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Case Analysis

Case, 1

Title: Roy Vs Melissa

The Facts of the case: The parties involved in this case include Melissa, Roy and Jake. Melissa is the owner of the copyright covering the sale and distribution of dolls. Roy is the initial client that Melissa intends to sell the copyright to but they do not sign an agreement with Melissa to imply that he has purchased the copyright. On the other hand, Jake is also an interested party in buying Melissa’s patent and convinces her to sign a formal agreement granting him the exclusive rights. The three parties’ dispute over who is the right owner of the copyright.

Proceedings Below: The lower courts may have incorporated the fact that Jake acquired the copyright maliciously and so ruled in favor of Roy. Conversely, Roy will lose his rights over the patent since there are no legal statements confirming that he received the copyright from Melissa.

The Question before the court: The question before the court is whether the law permits copyright transfers without any legally binding agreement. In this case, the specific legal question is what the law considers as the legal procedure for the reassignment of copyrights. Therefore, Roy must understand that a convention does not exist simply because there is a concurrence between him and Melissa. Additionally, such a contract for the sale of copyright must have a requirement of writing and must be signed by both parties for it to be legally binding. Conversely, it is important to realize that in the situation of Melissa and Roy, there was an element of offer and acceptance.

Holding: The rule that applies to the issues in this case is the components of a valid contract. As such, a legitimate agreement must be signed and at least must be witnessed by a third party in order to be legally binding.

Reasoning: The law requires that people analyze the contents and the obligations that makes the transfer of ownership lawful before getting into a contract. As such, it was Roy’s duty to ensure that he gets to sign an agreement showing that the copyright has legally been transferred to him. Further, entering into a contract by a word of mouth presents loop holes for the provider of the proposal to practice deception.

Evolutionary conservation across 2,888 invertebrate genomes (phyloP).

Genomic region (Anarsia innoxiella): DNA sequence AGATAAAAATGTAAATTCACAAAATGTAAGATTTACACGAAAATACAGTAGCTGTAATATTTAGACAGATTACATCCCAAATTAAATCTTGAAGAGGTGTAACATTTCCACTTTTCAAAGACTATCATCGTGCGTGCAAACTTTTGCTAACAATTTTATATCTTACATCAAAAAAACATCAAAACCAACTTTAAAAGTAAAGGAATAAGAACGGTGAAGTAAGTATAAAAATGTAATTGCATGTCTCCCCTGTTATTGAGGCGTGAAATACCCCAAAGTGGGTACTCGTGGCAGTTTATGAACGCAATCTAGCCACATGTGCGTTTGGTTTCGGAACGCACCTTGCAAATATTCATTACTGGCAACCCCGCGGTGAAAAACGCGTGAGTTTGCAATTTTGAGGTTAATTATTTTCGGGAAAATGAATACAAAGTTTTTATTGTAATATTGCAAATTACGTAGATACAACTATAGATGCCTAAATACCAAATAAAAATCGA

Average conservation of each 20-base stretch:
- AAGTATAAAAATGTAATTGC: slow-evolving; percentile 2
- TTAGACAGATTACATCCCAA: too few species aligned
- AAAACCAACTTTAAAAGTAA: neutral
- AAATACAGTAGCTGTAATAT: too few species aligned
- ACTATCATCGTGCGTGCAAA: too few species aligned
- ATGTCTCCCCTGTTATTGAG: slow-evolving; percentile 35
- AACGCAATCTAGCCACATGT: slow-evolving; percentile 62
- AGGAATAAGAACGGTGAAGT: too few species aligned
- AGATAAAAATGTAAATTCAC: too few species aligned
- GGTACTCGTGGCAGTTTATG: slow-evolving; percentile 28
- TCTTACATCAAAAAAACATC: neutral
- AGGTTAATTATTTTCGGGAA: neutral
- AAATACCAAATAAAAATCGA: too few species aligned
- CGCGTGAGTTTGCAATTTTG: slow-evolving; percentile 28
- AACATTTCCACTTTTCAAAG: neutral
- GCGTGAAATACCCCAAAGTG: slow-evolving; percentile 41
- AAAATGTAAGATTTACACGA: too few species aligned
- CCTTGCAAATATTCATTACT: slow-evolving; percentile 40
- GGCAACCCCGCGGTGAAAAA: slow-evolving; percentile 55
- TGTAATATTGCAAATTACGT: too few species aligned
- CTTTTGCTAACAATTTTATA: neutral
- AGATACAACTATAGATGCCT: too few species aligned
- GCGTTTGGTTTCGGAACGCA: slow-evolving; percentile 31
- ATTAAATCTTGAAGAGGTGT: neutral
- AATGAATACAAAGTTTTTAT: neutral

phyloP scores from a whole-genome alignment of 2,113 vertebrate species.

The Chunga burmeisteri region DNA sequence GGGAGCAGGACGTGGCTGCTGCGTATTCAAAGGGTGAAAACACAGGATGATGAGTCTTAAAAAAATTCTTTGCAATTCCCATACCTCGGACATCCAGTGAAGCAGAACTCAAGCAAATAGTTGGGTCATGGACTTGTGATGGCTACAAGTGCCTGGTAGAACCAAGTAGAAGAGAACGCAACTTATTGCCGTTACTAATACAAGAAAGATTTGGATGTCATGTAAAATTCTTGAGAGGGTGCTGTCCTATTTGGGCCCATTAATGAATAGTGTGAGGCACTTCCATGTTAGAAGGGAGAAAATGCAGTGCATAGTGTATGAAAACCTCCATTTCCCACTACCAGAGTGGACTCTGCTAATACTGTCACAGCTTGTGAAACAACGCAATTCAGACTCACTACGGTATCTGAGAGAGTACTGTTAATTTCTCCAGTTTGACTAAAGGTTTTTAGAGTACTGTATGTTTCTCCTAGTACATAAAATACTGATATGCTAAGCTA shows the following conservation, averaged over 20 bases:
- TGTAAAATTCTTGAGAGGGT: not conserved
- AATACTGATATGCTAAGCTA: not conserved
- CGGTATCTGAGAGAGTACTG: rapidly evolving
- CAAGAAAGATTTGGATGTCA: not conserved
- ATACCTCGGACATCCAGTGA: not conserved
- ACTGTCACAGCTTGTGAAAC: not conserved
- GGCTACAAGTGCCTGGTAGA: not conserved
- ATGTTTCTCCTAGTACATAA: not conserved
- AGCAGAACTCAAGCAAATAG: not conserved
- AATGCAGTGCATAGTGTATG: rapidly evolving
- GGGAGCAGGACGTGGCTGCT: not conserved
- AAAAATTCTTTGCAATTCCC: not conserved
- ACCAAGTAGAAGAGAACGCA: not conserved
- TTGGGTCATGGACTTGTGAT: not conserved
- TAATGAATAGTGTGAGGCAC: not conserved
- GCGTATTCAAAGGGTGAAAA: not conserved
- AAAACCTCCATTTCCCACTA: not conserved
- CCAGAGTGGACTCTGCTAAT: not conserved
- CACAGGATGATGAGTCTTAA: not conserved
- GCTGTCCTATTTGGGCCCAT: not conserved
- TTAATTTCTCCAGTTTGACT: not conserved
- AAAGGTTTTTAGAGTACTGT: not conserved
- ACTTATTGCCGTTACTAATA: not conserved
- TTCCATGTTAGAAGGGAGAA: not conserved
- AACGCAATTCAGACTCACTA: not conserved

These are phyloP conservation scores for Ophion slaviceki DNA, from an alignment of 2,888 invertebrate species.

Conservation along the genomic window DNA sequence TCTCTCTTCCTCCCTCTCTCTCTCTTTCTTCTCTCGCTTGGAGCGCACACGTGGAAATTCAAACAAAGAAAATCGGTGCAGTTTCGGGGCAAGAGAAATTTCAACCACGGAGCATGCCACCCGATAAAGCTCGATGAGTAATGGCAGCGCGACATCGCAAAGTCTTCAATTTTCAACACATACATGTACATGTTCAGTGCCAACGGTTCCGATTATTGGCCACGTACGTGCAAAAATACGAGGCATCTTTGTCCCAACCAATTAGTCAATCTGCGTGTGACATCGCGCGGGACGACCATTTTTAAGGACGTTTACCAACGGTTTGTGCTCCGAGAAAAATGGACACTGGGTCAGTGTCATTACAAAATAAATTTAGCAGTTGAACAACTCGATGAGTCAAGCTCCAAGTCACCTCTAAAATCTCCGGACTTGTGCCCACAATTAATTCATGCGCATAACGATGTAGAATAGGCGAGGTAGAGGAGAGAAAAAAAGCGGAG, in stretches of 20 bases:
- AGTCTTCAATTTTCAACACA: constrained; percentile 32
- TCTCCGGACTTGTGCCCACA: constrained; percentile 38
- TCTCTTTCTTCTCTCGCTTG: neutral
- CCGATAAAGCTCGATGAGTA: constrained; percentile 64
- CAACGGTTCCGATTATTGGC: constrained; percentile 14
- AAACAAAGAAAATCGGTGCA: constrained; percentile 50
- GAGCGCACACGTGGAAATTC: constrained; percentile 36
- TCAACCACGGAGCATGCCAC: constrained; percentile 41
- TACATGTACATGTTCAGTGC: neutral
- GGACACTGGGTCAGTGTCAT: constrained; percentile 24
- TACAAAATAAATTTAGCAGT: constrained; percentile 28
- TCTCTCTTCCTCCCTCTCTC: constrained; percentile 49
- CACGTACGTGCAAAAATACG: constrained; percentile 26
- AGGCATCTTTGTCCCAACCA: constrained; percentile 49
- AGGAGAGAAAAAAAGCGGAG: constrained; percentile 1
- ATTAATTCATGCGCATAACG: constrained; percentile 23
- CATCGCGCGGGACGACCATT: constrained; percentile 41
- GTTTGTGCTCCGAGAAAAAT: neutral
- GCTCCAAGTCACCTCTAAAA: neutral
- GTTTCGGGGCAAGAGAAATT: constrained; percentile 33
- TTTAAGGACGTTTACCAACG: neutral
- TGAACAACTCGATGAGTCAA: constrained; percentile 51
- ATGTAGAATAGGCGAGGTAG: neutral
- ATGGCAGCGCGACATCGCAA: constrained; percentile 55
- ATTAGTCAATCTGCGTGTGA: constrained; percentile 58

Concurrence: From the foregoing, Roy loses the copyright title to Jake. Consequently, Roy must understand the legal issues that entail the transfer of copyrights and the shift of ownership. Due to his ignorance, the case is ruled in favor of Jake.

Dissents; The Supreme Court conceded the fact that an agreement created by a word of mouth is insufficient to give enough proof that an agreement actually exists ( Sales, 2001)


Case, 2

Case Title; Consumers Vs the Beard town Ladies Common sense Investment Guide Publishers

Facts of the Case: The case involves a client who takes legal action on behalf of other consumers who purchased a book and the book publisher. The complainant is a customer who feels that the book called “The Beards town ladies’ Common sense Investment Guide” publishers violates the state’s statute against deceptive advertisements. On the other hand, the defendant is the book publisher.

Proceedings below: It is clear that in this case, the publisher has used misleading information in the book. Customer deception is equivalent to fraud and is categorized under the laws governing fraudulent dealings. However, the lower courts may treat the incident as a motivational marketing tool by the publisher, which is not in the actual sense.

The Question before the Court: The court will have to ascertain whether the publisher included or depicted an expression or phrases in the book to show that the figures used in the manuscript were only meant to motivate and inspire the clients. The law requires that consumers are provided with actual information concerning various products and services. Therefore, providing customers with false information in order to make sales is unlawful

Holding: In a California court, the court held that producers of commodities who offer forged details to clients act in the same manner as burglars. Although, the majority may argue that exaggerated facts in a book’s content may not do much harm to clients, the basic legal question in this scenario is the impact of the false details to the recipients.